~ ~ ~
All of Me
Shauna Sover is a loner, but not by choice.She believes that everyone she has ever loved has left
her.Her sole comfort is a confusion
about whether she ever really loved any of them anyway.She holds closely to herself in a world that
calls out for recklessness, and when she gives in, she pays the ultimate price.
In All of Me, Shauna
learns that every price has its reward, and every reward has its price.Purgatory is the space-in-between, the place
where you can finally determine the true value of your choices and mishaps.
The space in-between is where Shauna finds herself, never
even having realized she was lost.Knowing small pieces of who are you are, is rare.Finding your way to the land of All of Me is the point of the journey.
What soap is to the body, laughter is to the soul -Yiddish Proverb
I wrote in an earlier post (here) about the fact that I have restless leg syndrome. (Here.)
Then, (months later) I was web surfing and I started to see that there were several websites that suggested putting a bar of soap (!) in your bed, to combat the RLS.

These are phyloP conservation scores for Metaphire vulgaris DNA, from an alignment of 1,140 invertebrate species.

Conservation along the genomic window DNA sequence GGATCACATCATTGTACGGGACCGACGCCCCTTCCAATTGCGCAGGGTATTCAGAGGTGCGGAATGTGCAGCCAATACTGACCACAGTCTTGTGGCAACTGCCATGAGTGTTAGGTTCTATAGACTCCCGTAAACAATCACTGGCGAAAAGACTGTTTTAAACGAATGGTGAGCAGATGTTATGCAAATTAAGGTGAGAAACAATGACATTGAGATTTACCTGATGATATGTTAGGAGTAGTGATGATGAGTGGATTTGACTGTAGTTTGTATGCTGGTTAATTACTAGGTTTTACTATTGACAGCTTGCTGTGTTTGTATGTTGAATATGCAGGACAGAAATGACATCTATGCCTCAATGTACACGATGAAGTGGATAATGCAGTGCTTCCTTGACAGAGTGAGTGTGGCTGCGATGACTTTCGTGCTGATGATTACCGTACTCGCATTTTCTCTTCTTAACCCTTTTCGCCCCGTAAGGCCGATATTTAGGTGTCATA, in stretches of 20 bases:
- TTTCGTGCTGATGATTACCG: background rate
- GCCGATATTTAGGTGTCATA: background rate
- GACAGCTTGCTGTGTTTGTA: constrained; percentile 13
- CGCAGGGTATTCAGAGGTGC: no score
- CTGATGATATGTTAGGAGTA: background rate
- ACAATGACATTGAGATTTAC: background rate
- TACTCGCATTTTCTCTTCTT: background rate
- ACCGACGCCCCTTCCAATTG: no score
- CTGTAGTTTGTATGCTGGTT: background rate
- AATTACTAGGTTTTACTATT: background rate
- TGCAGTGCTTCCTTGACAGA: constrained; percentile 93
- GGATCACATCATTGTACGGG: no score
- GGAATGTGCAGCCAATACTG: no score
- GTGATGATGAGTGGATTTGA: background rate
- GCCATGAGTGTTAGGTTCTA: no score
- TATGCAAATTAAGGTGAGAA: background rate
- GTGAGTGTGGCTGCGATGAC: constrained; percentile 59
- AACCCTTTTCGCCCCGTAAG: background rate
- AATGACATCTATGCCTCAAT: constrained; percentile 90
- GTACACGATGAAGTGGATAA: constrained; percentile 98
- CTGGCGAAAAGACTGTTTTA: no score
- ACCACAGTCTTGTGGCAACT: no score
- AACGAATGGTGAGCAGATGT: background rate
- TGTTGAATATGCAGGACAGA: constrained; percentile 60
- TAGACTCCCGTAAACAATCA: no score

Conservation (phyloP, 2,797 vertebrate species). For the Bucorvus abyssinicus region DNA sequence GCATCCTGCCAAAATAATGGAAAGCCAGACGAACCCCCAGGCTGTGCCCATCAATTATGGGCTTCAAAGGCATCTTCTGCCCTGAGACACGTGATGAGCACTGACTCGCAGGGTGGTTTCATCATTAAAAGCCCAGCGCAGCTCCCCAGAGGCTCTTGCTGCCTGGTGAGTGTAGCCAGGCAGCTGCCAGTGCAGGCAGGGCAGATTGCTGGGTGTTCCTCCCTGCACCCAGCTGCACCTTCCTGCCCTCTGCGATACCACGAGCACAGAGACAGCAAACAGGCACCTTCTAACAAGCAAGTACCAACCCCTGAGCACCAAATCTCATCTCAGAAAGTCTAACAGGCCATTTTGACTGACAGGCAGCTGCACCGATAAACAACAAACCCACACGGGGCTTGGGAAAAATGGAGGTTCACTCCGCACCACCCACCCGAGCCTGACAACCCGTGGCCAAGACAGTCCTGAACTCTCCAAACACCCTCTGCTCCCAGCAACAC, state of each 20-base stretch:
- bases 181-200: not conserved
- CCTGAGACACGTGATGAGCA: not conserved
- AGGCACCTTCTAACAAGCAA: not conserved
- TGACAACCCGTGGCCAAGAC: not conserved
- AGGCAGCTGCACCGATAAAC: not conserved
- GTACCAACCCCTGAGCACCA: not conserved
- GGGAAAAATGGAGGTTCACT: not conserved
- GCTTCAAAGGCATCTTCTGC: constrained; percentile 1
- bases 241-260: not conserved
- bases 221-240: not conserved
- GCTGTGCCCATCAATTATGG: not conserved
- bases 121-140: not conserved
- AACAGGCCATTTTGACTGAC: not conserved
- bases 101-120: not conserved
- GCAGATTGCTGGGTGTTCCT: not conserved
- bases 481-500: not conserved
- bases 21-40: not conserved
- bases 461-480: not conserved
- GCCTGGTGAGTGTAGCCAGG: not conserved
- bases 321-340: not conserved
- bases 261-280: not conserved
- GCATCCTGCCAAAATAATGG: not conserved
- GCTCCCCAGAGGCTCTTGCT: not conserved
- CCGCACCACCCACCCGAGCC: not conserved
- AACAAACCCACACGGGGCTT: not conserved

This sounded totally crazy to me, but I mean really - what harm could it do? I have this really cute little sack, (don't you just love those graphics!) and so I grabbed a bar of soap, stuck it in the sack, and put it down by the foot of my bed.
All I can say, is that I have been doing this for a week now, and I haven't had a smidgeon of RLS!
Why? I don't know. Is it a placebo effect? Who knows. Who cares! It seems to be helping, AND my bed smells nice and soapy fresh. If you have RLS or know someone else who does - give it a try.
The walls we build around us to keep sadness out also keeps out the joy. - John Rohn
My kids are in their last week of school. My step-daughter, who still blushes if she hears a swear word, will be going off to high school. How can this be?
My son will go on the 7th grade, which for him is the second year of middle school, but for me, was the first year of Junior High.
Junior High was my year of rescue. Up until that point, I was the poor girl, the dirty girl, the girl in dirty clothes with crooked hair cuts.
In 4th grade, our teacher told the class to sit in a circle and then announced that we were going to have a discussion about why everyone was so "cruel to Chelise."